A native of Warrenton and the brother of Confederate General Braxton Bragg, Thomas Bragg served as the 34th Governor of North Carolina (1855-1859), as a United States Senator (1859-1861), and as the second Attorney General for the Confederate States of America. After the Civil War, he and William A. Graham, and Augustus Merrimon prosecuted Governor William Woods Holden in an 1871 impeachment trial.
Compared to his gubernatorial counterparts, Bragg’s political career (rather his political success) began at a later age. Bragg began his professional career in the area in which he matured. He opened a successful law practice in Northhampton County. He served one term in the state House (1842-1843). Yet he was, for the most part, unknown outside his community. His political popularity, however, increased in the 1840s and early-1850s, when he served at several national Democratic conventions.
Thomas Bragg twice successfully ran for governor in 1854 and 1856. He narrowly won the first time. But in the waning days of the Whig Party, Democratic power increased. Bragg soundly defeated his 1856 opponent. Bragg’s terms have been noted for the broadening of manhood suffrage and for internal improvements, most notably the North Carolina Railroad.
Bragg can be credited, in part, with the strengthening of the Democratic Party in North Carolina. During Bragg’s administration, the manhood suffrage issue was settled. David Reid had first mentioned in an 1848 gubernatorial campaign and debate with Charles Manly. Unlike Reid, Bragg’s support of it reflected the Democratic platform and his inaugural address urged the General Assembly to pass a suffrage amendment. Its ultimate passage meant that more and more property-less, white men could vote and they by and large joined the Democratic Party. This combined with the Whig Party’s internecine quarrels helped ensure Democratic success in the late 1850s and 1860s.
After his gubernatorial terms, Bragg’s political career continued, yet this time at the national level. The state legislature elected him to the U.S. Senate in 1858, and he served there until the body expelled him for supporting the Confederate cause. In November 1861, the president of the nascent Confederacy, Jefferson Davis, appointed Bragg as the second Attorney General of the CSA. Bragg replaced Judah Benjamin until he resigned in March 1862. According to historian Michael Hill, Bragg never fully endorsed secession yet he never abandoned his homeland: “I will stand by the old State, and if the worst shall ultimately come, as I very much fear, I will go down with her, and when all is over, I will do what I can to save what is left of her.”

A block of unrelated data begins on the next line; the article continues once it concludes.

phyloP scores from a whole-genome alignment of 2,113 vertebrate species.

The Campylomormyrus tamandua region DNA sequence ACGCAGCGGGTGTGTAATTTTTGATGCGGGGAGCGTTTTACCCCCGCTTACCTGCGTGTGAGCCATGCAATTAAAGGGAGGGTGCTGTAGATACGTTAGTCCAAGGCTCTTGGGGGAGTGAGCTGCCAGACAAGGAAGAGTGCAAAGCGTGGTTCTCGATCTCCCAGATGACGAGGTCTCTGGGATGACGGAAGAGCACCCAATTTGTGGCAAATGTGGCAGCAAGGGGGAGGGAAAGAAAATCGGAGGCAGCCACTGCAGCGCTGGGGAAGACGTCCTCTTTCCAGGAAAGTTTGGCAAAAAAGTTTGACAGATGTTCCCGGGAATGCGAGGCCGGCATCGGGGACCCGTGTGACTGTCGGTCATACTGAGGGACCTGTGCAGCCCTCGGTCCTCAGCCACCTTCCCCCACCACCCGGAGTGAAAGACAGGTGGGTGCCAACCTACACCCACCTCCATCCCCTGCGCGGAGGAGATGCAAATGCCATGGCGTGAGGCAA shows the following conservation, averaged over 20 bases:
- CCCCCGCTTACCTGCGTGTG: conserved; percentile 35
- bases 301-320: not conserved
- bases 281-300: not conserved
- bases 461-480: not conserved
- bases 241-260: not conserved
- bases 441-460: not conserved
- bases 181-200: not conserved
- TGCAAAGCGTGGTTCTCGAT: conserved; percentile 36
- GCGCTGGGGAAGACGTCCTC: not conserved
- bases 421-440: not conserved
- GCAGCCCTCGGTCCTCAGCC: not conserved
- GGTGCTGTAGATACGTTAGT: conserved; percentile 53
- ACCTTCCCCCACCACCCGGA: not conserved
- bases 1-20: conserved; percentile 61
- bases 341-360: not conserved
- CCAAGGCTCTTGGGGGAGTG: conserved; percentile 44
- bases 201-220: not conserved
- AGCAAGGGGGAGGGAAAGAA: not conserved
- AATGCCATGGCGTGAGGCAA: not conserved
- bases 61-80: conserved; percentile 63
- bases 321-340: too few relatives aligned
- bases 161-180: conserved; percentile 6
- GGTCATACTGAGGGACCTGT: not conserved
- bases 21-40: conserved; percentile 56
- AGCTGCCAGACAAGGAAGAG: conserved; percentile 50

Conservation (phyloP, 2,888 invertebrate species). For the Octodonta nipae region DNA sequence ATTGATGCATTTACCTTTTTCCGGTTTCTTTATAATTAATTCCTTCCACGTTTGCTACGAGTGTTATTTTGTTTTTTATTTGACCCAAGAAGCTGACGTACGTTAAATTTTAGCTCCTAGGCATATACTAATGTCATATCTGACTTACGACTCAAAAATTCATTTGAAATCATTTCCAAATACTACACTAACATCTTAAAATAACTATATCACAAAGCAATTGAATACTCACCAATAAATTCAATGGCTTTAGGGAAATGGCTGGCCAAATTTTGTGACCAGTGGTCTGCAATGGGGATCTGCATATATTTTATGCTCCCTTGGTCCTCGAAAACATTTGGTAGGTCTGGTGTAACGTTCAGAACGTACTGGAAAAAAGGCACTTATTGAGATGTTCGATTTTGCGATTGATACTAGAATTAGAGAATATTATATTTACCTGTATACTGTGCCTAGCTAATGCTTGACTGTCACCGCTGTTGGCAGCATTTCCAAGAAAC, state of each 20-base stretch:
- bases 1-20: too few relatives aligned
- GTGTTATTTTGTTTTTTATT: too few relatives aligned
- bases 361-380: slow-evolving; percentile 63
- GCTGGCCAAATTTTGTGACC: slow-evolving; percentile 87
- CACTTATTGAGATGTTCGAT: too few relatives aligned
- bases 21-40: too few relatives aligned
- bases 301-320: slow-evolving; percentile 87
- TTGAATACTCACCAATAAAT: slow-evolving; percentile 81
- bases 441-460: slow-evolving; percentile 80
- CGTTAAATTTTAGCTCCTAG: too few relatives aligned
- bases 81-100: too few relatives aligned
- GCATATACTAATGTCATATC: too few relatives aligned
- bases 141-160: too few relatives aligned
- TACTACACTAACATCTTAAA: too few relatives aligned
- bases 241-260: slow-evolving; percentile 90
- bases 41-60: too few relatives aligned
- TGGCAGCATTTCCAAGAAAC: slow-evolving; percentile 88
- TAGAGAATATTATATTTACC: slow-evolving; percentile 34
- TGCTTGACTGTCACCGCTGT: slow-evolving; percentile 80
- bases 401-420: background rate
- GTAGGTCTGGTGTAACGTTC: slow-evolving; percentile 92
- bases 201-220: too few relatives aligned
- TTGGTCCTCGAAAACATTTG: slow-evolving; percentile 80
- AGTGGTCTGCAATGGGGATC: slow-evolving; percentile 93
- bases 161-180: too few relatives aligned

After the Civil War and during Reconstruction, Thomas Bragg opposed some of the changes that were made in the 1868 North Carolina Constitution. The Conservative Party opposed what they deemed to be Radical Republican rule and in particular denounced William Woods Holden’s actions in suppressing Klan activity. A legal, all-star team of Bragg, William A. Graham, and Augustus Merrimon were hired to prosecute Holden in 1871. They successfully did.
The Raleigh resident died approximately a year later. He is buried in Oakwood cemetery
Lindley S. Butler and Alan D. Watson, The North Carolina Experience: An Interpretive and Documentary History (Chapel Hill, 1984); Michael Hill, ed., The Governors of North Carolina (Raleigh, 2006); William S. Powell, North Carolina Through Four Centuries (Chapel Hill, 1989); Milton Ready, The Tar Heel State: A History of North Carolina (Columbia, 2006); Richard L. Zuber, North Carolina During Reconstruction (Raleigh, 1969).